Businesses unafraid of robotic 'co-workers'
Most senior executives would be comfortable having robotic ‘co-workers' but the majority would not want to be managed by them, a new global study has found.
Software firm Pegasystems surveyed almost 400 people to source their views on the increased role artificial intelligence (AI) and automation will play in the workplace of the future.
The respondents work across a range of sectors, including financial services, insurance, manufacturing, telecoms & media, public sector and retail.
The majority – 86 per cent – said they were comfortable with the introduction of machine ‘co-workers’ into the workplace. In fact, 67 per cent said they expected the term 'workforce' to cover both intelligent machines and human colleagues in the future.
But when asked whether they would like to be managed by AI, 84 per cent of UK managers said they would not be comfortable with the prospect.
The expectation that AI will replace human workers in administrative roles is high – with 70 percent predicting this will happen within 20 years.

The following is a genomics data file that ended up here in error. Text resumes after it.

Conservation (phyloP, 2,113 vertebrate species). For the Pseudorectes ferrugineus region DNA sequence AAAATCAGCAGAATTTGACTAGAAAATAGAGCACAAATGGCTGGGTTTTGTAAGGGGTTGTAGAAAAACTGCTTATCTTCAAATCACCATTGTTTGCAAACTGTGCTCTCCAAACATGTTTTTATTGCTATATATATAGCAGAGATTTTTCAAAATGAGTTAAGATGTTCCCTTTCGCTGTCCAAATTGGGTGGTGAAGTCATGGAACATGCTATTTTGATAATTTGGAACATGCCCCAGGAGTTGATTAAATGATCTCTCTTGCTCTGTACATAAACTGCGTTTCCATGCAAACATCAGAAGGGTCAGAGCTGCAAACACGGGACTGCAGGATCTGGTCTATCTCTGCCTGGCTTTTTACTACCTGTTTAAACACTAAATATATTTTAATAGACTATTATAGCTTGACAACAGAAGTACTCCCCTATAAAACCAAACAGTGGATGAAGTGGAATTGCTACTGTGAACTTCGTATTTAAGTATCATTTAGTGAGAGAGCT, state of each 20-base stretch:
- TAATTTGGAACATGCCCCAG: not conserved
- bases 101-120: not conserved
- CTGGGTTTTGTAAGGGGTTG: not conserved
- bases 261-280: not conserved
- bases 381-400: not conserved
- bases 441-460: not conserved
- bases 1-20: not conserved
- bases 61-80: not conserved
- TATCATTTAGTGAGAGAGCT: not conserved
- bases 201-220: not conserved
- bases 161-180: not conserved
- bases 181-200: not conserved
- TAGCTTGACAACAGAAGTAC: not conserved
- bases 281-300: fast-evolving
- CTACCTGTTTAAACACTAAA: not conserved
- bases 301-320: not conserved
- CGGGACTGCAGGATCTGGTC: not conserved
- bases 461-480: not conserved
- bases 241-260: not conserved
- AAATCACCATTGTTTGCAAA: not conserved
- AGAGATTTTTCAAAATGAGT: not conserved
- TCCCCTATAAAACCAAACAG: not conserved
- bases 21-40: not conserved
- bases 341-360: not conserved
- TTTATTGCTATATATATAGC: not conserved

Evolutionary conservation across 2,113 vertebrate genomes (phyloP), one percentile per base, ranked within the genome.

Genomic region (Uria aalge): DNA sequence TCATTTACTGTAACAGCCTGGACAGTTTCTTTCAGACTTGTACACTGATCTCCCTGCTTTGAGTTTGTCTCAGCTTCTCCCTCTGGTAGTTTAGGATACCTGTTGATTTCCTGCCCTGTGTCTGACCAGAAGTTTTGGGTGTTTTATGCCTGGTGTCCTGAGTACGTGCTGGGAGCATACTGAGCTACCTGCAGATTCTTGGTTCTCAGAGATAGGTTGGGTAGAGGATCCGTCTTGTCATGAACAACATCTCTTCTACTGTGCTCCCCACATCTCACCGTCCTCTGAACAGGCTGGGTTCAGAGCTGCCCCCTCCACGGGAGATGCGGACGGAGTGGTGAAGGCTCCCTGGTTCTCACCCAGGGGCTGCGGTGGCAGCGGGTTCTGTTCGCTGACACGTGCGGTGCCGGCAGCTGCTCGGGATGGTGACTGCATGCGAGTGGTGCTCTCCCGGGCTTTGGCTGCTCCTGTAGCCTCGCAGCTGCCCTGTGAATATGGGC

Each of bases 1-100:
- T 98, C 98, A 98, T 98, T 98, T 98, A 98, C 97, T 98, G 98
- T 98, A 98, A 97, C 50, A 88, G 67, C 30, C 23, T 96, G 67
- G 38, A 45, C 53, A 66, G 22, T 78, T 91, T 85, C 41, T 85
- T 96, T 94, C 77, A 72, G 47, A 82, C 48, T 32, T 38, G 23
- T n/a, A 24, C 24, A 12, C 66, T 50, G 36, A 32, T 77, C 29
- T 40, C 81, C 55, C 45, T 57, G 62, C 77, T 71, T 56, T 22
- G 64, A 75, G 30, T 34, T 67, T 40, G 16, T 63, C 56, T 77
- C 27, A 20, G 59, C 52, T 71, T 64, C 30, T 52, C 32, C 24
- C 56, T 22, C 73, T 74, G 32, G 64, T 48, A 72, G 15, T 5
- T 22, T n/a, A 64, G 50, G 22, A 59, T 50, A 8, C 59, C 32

The survey found that UK business leaders believe that greater use of AI will create much better working conditions.
For example, 59 per cent expect that the automation of previously manual processes will make a significant difference in enabling staff to take on more varied, rewarding roles.
Seventy-three percent agree that AI will will allow workers to make more informed decisions at a more junior level. Humans will continue to have an important role to play in jobs requiring emotional intelligence, judgement, and cultural understanding.
Only 38 percent expect AI to replace human workers in customer-facing roles in 20 years time, while 74 percent think it will become standard practice for AI to be used to suggest next-best-actions to customer service agents within the next five years.
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